Maps generated by using IDL® (http://www.harrisgeospatial.com/SoftwareTechnology/IDL.aspx#language). (a) Annual insolation obtained from the Surface meteorology and Solar Energy (SSE) web portal supported by the NASA Langley Research Center (LaRC) POWER Project. (b) Annual average of AOD at 555 nm computed from retrievals of the Multi-angle Imaging SpectroRadiometer (MISR) instrument39 (aboard Terra satellite; https:// DOI 10.5067/Terra/MISR/MIL3MAE_L3.004) over the period 2006–2016; (c) Average of the annual precipitation over the period 2004–2012 based on the dataset of the Tropical Rainfall Measuring Mission (TRMM) was obtained from the “Observations for Climate Model Intercomparison (obs4MIPs)” project hosted on the Earth System Grid Federation (https://www.earthsystemcog.org/projects/obs4mips/).

Soiling generally arises from the dry deposition of dust and light absorbing particles on the surface of solar energy systems6,7,8,9. Dry deposition flux depends on dry deposition velocity9, which is determined by atmospheric properties as well as the characteristics of the dust and those of the deposition surface10,11,12. There are several models describing the dry deposition velocity of particles as a function of particle size (see a review10). Nevertheless, deposition velocity depends on wind speed and the humidity13. Higher wind speed increases friction velocity, which accelerates the transport of particulate matter (PM)10, while increases in relative humidity lead to hygroscopic growth, which can significantly increase the particle deposition rate10.

Dry deposition flux, and in turn the soiling rate, also depends on the PM mass concentration, which has been reported to be well correlated with satellite-derived estimates of the Aerosol Optical Depth (AOD)14,15,16,17,18,19 as well as with ground-based measurements of the AOD14,20.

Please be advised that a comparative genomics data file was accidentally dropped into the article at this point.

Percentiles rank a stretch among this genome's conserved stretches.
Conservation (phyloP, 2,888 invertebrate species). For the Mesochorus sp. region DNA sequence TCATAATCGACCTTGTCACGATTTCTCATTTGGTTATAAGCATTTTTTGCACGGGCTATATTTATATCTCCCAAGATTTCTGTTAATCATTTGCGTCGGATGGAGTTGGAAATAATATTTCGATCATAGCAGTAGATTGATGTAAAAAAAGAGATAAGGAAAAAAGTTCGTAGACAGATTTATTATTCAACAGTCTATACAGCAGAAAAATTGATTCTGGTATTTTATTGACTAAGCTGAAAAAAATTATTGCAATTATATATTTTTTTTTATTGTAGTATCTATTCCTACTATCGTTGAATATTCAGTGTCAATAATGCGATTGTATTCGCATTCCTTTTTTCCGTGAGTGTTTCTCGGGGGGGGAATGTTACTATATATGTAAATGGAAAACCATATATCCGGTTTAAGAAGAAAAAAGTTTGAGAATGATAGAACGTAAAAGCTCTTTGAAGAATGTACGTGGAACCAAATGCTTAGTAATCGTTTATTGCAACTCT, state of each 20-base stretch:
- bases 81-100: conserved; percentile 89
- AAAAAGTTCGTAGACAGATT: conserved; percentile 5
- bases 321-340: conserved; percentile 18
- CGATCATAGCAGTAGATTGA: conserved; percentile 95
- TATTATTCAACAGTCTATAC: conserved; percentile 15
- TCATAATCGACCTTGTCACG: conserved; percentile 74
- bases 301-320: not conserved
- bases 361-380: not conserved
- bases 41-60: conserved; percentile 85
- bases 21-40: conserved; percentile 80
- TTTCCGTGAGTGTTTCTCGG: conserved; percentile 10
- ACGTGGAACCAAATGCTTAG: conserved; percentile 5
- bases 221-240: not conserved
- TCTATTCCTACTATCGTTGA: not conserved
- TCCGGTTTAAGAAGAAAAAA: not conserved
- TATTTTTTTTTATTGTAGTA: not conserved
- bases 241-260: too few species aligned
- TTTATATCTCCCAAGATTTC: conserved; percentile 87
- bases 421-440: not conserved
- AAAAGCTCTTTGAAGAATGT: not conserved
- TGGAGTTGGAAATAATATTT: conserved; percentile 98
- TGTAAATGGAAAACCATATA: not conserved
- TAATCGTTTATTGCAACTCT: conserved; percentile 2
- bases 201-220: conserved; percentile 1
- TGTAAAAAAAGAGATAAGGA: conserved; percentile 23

Although few measurements are available for the Atacama desert, aerosols are expected to be abundant in the Atacama Desert due the dry and arid conditions that tend to favor wind-blown dust. However, satellite-estimates of the AOD in the visible range (see Fig. 1b) consistently show relatively low climatological AOD values over the Atacama Desert (ranging from 0.25 in the northern coastal part of the desert to 0.05 over the Andean plateau). Retrievals from the Moderate Resolution Imaging Spectroradiometer (MODIS)21,22 allow estimating for the Atacama Desert an annual climatological AOD slightly lower than 0.1 in the visible part of the spectrum. This relatively low AOD roughly agrees with ground-based measurements carried out at the Paranal Observatory (2,635 m altitude, 24°37′S, 70°24′W)23. For comparison, the AOD at 500 nm is typically higher than 0.15 at sites in North Africa24, while the AOD in the visible range measured at desert sites in northern China ranges from 0.24 to 0.3625.